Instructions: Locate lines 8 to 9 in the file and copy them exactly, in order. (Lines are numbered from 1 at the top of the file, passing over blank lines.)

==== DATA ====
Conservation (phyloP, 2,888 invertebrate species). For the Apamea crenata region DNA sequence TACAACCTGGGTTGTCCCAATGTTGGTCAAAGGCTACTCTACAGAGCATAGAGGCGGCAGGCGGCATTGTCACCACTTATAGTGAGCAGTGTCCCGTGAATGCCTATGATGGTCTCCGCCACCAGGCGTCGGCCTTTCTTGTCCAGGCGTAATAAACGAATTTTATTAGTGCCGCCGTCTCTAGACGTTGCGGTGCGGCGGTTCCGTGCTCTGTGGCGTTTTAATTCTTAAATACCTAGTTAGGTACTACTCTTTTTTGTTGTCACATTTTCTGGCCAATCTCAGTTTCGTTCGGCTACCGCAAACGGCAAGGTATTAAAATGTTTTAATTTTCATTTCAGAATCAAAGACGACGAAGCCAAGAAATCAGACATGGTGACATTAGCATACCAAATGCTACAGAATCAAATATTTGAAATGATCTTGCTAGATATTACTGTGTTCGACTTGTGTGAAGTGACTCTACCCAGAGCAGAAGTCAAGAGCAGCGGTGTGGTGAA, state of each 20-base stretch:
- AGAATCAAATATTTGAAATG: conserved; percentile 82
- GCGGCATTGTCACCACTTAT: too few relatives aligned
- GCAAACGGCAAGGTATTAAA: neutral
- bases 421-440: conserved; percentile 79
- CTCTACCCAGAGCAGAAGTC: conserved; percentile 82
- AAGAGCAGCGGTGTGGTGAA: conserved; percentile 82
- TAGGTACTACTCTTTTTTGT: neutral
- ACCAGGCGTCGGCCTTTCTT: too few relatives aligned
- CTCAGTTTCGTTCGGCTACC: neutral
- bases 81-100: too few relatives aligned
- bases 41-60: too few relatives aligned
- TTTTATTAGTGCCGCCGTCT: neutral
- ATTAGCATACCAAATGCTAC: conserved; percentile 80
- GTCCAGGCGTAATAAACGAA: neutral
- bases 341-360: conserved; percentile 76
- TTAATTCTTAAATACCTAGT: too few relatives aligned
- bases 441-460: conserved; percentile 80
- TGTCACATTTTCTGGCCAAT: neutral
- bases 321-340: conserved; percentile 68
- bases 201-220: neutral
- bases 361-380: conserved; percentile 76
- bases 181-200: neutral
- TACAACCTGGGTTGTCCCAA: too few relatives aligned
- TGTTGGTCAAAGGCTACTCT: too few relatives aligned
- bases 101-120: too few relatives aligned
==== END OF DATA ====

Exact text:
- TAGGTACTACTCTTTTTTGT: neutral
- ACCAGGCGTCGGCCTTTCTT: too few relatives aligned